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Practice Does Not Make Perfect in Youth Football, More Effective Practice Methods

 


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While there are many great youth football coaches out there, I see some very poor ones as well. The poor ones do not hold the players accountable to a perfect standard in football practice on something as basic as a football stance or formation alignment, yet they seem to be frustrated and amazed when their kids are in poor stances or alignments during games.

The old adage “Practice Makes Perfect” is baloney; you can practice the wrong technique or with no technique 6 days a week 3 hours a day and never get any better. The correct adage should be; ”Perfect Practice Makes Perfect”. This is one of the facts revealed in the 2 year study I did of youth football programs, there WAS NO CORRELATION TO AMOUNT OF PRACTICE TIME AND WINS. Some of the worst teams I studied practiced more than the great teams I studied. Why? Practice Priorities, Technique and Holding the kids responsible to a perfect standard.

Some things EVERY youth football player should be held accountable to:

Listening with complete focus when asked to do so
Attending practice and games
Hustling when on the field at all times
Respect for themselves, the coaches, their team mates, officials and opponents
Proper care of football equipment issued
Good sportsmanship
Obedience to the coaches on field requests
Perfect Stance
Perfect Pre-Snap Alignment
Correct identification of responsibilities on all offensive and defensive snaps for their particular position
Correct first step for their position on all offensive and defensive snaps
Perfect Crab Block
Perfect fit on form tackle
Perfect fit on base block
Ball Fakes must be carried out 20 yards downfield
Correct ball security (Fumbling is OK as long as they are holding the ball correctly)
Knowledge of what special teams, offense and defensive teams they are on
Knowing the play naming conventions

It is extremely important to make sure this accountability is communicated and enforced day 1. If you try and enforce a perfect standard once a lower standard has been allowed (which is an endorsement of the lower standard in the kids minds), the battle will have already been lost. Youth football players and people for that matter will only perform to the level you expect or hold them accountable to. If you have low or no standards, low performance is the result you will get every time.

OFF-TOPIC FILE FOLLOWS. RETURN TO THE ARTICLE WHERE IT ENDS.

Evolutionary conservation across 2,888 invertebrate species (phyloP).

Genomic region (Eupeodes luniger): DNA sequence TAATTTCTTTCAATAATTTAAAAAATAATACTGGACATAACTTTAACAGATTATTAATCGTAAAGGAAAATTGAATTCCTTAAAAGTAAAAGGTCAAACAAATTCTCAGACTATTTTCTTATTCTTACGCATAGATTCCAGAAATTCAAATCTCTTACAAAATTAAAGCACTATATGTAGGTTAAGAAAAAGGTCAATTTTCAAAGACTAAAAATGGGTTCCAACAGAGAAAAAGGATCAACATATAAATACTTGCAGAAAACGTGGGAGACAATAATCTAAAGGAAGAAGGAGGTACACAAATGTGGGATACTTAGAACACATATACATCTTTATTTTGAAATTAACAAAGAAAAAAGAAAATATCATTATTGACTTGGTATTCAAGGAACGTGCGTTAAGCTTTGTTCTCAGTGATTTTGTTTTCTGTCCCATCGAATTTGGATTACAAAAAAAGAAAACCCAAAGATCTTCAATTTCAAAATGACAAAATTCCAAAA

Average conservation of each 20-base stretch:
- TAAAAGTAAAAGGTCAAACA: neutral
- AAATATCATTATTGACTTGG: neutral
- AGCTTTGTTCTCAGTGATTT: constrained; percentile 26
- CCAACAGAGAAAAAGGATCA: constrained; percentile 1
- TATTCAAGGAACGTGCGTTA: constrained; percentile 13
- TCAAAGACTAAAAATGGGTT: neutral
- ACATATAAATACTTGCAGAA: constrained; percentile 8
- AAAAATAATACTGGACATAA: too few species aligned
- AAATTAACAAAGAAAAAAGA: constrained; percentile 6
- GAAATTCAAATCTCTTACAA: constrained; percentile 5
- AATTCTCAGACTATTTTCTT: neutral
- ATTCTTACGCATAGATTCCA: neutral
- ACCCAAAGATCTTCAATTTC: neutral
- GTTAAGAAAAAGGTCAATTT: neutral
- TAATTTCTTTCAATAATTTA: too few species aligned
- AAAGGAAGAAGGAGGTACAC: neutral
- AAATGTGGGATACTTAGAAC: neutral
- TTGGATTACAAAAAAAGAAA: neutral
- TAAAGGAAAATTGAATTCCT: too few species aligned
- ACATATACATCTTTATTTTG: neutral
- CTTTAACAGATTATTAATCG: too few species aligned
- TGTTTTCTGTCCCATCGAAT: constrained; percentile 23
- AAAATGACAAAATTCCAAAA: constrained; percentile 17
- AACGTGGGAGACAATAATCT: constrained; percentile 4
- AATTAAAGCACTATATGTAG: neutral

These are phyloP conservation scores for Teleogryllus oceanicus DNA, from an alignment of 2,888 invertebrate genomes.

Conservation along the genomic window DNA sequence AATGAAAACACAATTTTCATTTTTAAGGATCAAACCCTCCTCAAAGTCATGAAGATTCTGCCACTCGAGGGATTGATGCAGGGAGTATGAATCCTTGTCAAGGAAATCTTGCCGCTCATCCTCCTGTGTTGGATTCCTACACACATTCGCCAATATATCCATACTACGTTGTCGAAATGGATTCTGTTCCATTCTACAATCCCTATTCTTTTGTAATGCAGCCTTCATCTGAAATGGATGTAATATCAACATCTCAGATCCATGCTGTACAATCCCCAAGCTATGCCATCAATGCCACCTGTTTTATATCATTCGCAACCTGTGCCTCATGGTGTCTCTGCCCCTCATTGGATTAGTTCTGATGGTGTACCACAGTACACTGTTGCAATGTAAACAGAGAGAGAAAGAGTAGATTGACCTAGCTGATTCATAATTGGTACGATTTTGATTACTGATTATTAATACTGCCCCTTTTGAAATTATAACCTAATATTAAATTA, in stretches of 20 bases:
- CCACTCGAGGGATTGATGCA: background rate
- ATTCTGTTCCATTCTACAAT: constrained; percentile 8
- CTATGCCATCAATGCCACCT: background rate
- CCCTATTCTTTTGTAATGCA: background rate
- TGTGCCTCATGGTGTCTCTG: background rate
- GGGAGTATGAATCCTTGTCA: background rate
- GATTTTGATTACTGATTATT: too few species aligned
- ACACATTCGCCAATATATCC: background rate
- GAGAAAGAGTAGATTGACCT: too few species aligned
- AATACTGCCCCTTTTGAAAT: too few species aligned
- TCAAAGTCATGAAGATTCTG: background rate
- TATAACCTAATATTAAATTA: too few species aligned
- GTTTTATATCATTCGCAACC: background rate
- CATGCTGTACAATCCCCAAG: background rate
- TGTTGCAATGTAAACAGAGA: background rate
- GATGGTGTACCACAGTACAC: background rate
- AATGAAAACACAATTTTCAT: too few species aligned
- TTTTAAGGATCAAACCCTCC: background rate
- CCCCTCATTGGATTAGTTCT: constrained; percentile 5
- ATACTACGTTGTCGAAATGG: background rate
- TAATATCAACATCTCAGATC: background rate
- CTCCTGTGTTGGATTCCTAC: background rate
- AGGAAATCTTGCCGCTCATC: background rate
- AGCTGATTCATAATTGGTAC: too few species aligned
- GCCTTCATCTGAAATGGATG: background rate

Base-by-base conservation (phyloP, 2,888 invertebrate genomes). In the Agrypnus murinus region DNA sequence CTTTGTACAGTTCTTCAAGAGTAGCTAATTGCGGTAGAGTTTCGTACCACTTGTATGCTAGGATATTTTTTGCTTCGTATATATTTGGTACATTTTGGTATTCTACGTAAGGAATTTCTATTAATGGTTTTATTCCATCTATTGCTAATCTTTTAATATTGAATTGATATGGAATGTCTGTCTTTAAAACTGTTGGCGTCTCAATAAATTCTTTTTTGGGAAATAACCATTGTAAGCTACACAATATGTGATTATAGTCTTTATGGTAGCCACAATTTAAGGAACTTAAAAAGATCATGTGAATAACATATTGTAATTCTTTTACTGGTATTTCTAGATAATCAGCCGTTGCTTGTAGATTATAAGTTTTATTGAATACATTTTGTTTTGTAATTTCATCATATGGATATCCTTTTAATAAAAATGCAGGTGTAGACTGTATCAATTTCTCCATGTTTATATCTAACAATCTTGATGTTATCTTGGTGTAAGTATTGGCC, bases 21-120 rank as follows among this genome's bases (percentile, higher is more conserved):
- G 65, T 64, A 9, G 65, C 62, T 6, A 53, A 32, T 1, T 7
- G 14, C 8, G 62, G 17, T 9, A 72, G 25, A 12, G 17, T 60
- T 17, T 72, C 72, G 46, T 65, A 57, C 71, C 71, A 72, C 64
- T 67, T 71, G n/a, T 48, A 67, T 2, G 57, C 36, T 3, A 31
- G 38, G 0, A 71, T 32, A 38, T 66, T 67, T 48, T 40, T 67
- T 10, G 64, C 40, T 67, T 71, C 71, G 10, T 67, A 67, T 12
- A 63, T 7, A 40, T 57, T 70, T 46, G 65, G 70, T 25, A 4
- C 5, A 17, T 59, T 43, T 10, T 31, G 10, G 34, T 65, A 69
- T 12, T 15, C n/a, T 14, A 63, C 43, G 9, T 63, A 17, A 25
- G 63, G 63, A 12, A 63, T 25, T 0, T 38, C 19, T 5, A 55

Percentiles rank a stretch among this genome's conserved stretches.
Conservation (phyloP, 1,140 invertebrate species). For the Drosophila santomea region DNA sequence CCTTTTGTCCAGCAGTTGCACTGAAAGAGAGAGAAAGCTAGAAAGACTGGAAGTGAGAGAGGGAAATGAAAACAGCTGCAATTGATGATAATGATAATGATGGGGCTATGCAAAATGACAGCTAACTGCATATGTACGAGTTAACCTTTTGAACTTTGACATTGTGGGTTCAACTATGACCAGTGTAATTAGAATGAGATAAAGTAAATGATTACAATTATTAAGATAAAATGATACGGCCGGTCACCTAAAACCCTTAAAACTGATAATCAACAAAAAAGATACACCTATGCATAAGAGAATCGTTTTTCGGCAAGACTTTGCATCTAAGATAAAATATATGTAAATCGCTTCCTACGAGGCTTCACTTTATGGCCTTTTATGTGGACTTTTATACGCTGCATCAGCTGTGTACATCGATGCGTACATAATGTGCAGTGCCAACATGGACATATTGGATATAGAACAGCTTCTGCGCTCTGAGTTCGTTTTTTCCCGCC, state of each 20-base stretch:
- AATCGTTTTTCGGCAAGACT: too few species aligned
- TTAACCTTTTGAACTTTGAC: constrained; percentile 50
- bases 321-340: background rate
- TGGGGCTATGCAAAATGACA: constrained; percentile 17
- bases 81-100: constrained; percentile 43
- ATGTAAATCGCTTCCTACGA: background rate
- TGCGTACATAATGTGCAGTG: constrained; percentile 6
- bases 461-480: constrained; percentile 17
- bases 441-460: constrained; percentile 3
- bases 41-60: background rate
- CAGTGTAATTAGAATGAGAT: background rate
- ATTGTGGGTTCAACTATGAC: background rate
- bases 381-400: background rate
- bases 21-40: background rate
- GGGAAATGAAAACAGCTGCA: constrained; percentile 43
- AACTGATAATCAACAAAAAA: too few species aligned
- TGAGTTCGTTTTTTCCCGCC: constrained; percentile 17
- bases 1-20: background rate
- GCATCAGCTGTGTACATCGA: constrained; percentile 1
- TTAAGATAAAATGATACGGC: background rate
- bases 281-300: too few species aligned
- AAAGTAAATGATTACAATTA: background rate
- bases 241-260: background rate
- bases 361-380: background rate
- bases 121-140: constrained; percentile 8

An example: One of my pet peeves is the running back stance in my offense, it is very specific and very easy for anyone to do. It is a key reason why my offense works and is so deceptive and there are just a handful of coaching points to it. Yet every year I get film of teams with kids not getting down correctly into that stance.

In my own practices, if we see our backs not in the correct stance we just have him go to the end of the line, he does not get the ball on that practice rep. If we are running our football plays out on air and I catch one of our backs not in the correct stance, I call his name out, say “Bad stance” and shout the name of another back to take his place in the rep. We never snap the ball if any of the backs are in a bad stance. In games we may make mistakes, but we will always be in good stances and in perfect alignment. You can do the same if you hold your players accountable.

Hold players accountable to things they can choose to do or choose not to do. Then praise and reward positive choices and provide them incentives or disincentives to make the right choices. Perfection for many if not most coaching points are choices that require little to no athleticism on the part of your players. Success in youth football is really a choice for most youth football players and teams.

For 150 free youth football coaching tips please stop here: Football Plays

Dave Cisar-

Dave has a passion for developing youth coaches so they can in turn develop teams that are competitive and well organized. He is a Nike “Coach of the Year" Designate and speaks nationwide at Coaches Clinics. His book “Winning Youth Football a Step by Step Plan” was endorsed by Tom Osborne and Dave Rimington.

With over 15 years of hands-on experience as a youth coach, Dave has developed a detailed systematic approach to developing youth players and teams. His personal teams to using this system to date have won 97% of their games in 5 Different Leagues.
His web site is: Football Plays

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